Barbarossa: Soviet troops halt the German advance on Moscow.

German forces complete the battle of encirclement along the Sea of Azov and take 100,000 prisoners.

1942 Various:

Church and Reich: The Holy See replies to Taylor's note (September 26) that up to the present it had not been possible to verify the accuracy of the severe measures reportedly taken against the Jews. (THP)

World War II: German and Italian bomber forces begin a major offensive against the British island of Malta in the Mediterranean.

1943 Various:

Church and Reich: The provincial administrator of the Regensburg area reports that the joint pastoral letter from the bishops on August 19 castigating the killing of innocents has not had any lasting effect. He writes: "The population pays scant attention to such involved pronouncements burdened with stipulations." (THP)

War in the Air: First raid by American B-17's on German military targets in Poland.

War with Japan: The Kempeitai, the military police arm of the Imperial Japanese Army, arrest and torture more than 50 civilians and civilian internees on suspicion of their involvement in a raid on Singapore Harbour during Operation Jaywick. [For further information, click here]

1943 China: Chiang Kai-shek takes the oath of office as president.

1944 World War II: Various:

Balkans: In its advance toward Belgrade, the Red Army breaks through the German lines in Serbia.

Slovakia: The rebellion against the Tiso government is put down by the German Army.

Churchill and Stalin (from Moscow) to FDR:

We have agreed not to refer in our discussions to Dumbarton Oaks issues, and that these shall be taken up when we three can meet together. We have to consider the best way of reaching an agreed policy about the Balkan countries, including Hungary and Turkey. We have arranged for Mr. Harriman to sit in as an observer at all meetings where business of importance is to be transacted and for General Deane to be present whenever military topics are raised. We have arranged for technical contacts between our high officers and General Deane on military aspects, and for any meetings which may be necessary later in our presence and that of the two Foreign Secretaries, together with Mr. Harriman. We shall keep you fully informed ourselves about the progress we make. We take this occasion to send you our heartiest good wishes and to offer congratulations on the prowess of United States forces and upon the conduct of the war in the West by General Eisenhower.

Churchill (from Moscow) to FDR:

The pressure in Dutch salient seems to me growing very severe, and our advances are slow and costly. In these circumstances we have with much sorrow had to recommend that we should put off "Dracula" (the amphibious attack on Rangoon) from March to November and leave the British 3d Division in France, as well as sending there the 52d Division, one of our best, about 22,000 strong in fighting troops, and the 6th Airborne Division to the Netherlands. Eisenhower is counting on these for the impending operation on the Rhine, and of course this was much the quickest way to bring additional troops to France.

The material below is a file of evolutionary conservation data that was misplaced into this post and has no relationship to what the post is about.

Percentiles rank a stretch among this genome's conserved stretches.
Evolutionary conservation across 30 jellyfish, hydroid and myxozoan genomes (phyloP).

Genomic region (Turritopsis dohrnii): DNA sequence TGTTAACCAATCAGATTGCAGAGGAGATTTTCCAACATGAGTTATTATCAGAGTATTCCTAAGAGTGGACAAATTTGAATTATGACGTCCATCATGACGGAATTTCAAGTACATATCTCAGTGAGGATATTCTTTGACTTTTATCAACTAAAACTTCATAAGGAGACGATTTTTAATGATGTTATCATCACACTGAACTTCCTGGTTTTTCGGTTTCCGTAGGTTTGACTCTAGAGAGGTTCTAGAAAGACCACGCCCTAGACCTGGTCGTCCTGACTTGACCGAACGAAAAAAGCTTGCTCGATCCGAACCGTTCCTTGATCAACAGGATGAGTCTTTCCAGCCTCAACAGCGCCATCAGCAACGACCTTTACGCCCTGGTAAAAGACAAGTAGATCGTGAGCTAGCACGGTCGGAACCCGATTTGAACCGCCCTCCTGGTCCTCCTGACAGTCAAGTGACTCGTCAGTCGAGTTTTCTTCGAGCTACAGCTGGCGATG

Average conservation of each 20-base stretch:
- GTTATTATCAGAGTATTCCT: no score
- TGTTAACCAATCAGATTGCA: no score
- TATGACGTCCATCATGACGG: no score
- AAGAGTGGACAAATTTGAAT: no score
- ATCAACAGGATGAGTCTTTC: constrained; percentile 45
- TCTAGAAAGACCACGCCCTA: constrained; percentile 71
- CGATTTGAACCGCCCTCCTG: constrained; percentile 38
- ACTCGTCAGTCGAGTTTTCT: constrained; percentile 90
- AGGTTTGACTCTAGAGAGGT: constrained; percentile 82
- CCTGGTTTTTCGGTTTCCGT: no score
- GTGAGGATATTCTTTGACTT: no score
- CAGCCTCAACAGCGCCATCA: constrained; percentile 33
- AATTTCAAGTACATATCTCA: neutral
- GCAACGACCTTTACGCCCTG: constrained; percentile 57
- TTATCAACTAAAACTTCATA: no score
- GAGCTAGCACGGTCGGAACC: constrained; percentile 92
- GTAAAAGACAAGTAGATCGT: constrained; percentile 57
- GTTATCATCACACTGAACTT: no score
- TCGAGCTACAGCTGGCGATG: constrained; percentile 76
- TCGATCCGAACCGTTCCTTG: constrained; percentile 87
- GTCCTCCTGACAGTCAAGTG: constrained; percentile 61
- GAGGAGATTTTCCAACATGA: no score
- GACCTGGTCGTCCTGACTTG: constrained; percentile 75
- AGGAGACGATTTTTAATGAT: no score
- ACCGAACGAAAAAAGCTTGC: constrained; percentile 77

3. Could you not deflect two, or better still three, American divisions to the Italian front, which would enable them to join Mark Clarks Fifth Army and add the necessary strength to Alexander? They would have to be there in three or four weeks. I consider the fact that we shall be sending Eisenhower these extra two divisions gives me a case for your generous consideration.

4. With regard to Istria, Trieste, etc., General Wilson is forwarding his plan to Combined Chiefs of Staff. This plan will be in accord with over-all strategic objective, namely, the expulsion from or destruction in Italy of Kesselring's army.

Eight hundred children are gassed to death at Auschwitz:

On this day in 1944, 800 Gypsy children, including more than a hundred boys between 9 and 14 years old are systematically murdered.

Auschwitz was really a group of camps, designated I, II, and III. There were also 40 smaller "satellite" camps. It was at Auschwitz II, at Birkenau, established in October 1941, that the SS created a complex, monstrously orchestrated killing ground: 300 prison barracks; four "bathhouses," in which prisoners were gassed; corpse cellars; and cremating ovens. Thousands of prisoners were also used as fodder for medical experiments, overseen and performed by the camp doctor, Josef Mengele ("the Angel of Death").

A mini-revolt took place on October 7, 1944. As several hundred Jewish prisoners were being forced to carry corpses from the gas chambers to the furnace to dispose of the bodies, they blew up one of the gas chambers and set fire to another, using explosives smuggled to them from Jewish women who worked in a nearby armaments factory. Of the roughly 450 prisoners involved in the sabotage, about 250 managed to escape the camp during the ensuing chaos. They were all found and shot. Those co-conspirators who never made it out of the camp were also executed, as were five women from the armaments factory: but not before being tortured for detailed information on the smuggling operation. None of the women talked.